To walk again – Exoskeletons come of age
(Original post date 21st July 2013)
Exo skeletons are no longer a sci-fi fantasy worn by super heroes and soldiers of the future.
Millions of people worldwide suffer some form of paralysis and the only option available to them is the wheel chair. But in the US, engineers have developed a wearable robot ‘exo skeleton’ which allows people with paralysis to stand and walk.
An exoskeleton (from Greek ἔξω, éxō “outer” and σκελετός, skeletos “skeleton”) is the external skeleton that supports and protects an animal’s body, in contrast to the internal skeleton (endoskeleton) of, for example, a human. In popular usage, some of the larger kinds of exoskeletons are known as “shells“.
Examples of exoskeleton animals include insects such as grasshoppers and cockroaches, and crustaceans such as crabs and lobsters. The shells of the various groups of shelled mollusks, including those of snails, clams, tusk shells, chitons and nautilus, are also exoskeletons.
A powered exoskeleton is essentially a wearable robot, a machine that people put on their bodies like a special suit. Designed around the shape and movements of the human body, a powered exoskeleton augments the user’s abilities. For example, a powered exoskeleton can help a paraplegic walk or give a soldier super strength.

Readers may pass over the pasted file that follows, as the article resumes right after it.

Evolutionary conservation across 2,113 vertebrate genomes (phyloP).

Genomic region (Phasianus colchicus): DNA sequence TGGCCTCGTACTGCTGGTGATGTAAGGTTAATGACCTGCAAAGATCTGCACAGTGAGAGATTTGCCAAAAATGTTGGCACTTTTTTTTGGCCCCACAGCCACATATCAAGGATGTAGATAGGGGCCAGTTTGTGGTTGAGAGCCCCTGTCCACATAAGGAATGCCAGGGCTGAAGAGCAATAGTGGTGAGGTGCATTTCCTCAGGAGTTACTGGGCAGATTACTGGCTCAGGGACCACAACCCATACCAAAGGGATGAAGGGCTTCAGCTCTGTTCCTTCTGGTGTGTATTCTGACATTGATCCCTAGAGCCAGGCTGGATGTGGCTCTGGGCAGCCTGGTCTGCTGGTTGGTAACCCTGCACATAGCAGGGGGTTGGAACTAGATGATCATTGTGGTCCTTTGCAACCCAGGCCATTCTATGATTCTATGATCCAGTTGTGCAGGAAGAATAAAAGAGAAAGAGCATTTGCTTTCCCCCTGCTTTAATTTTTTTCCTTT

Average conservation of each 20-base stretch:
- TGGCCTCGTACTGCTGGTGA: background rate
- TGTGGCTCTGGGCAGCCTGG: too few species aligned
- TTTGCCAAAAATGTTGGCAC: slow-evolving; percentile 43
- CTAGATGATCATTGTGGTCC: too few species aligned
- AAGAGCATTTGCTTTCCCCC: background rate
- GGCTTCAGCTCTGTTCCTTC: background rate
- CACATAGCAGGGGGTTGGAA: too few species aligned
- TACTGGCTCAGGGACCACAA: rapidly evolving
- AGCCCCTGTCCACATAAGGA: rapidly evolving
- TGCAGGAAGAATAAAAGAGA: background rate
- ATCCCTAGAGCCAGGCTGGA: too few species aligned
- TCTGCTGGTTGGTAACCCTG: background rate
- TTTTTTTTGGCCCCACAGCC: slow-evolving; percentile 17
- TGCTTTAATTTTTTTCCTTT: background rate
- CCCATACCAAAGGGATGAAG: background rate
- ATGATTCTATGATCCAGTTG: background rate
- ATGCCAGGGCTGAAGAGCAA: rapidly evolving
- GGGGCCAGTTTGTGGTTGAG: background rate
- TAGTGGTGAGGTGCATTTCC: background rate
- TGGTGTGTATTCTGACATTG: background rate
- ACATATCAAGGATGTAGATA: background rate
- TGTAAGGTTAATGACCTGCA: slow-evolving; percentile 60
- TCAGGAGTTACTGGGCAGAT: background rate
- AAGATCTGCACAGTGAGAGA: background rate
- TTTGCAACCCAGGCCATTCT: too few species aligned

In recent years, several companies have succeeded in developing powered exoskeletons for medical and military uses. Ekso Bionics is one such company; it has developed innovative new technology through private funding and grants from the United States Department of Defense and the National Science Foundation.
In 2010, Ekso Bionics unveiled a machine that enables a person in a wheelchair to stand up, walk, and sit down. Known as “Ekso,” the battery-powered exoskeleton straps onto the user’s lower body to provide a framework for the legs and motors that replicate the hips and knees. Ekso uses sensors to detect the user’s body positioning; its onboard computer can then interpret and translate this positioning into appropriate movements. Today, Ekso is being used in physical therapy to help prevent the deterioration of muscles.
This is not Ekso Bionics’s first powered exoskeleton; the company also developed HULC (Human Universal Load Carrier), which can carry a load of up to 200 pounds. It provides a backpack-like framework that distributes weight down to the ground. Because the weight of the load bypasses the person, the user can carry heavy loads for extended periods of time. HULC has been licensed to Lockheed Martin for further military development.
This article was not written as a big advert for Ekso bionic although they do seem to be at the fore front of this technology in the USA, other companies in countries such as Japan are also making great strides (no pun intended) in exoskeleton technologies.
The reality in Kyoto, Japan, this version may not currently have the capabilities of its ‘Aliens’ counterpart yet, but I can imagine seeing technology like this is construction yards and general industry in the not too distant future.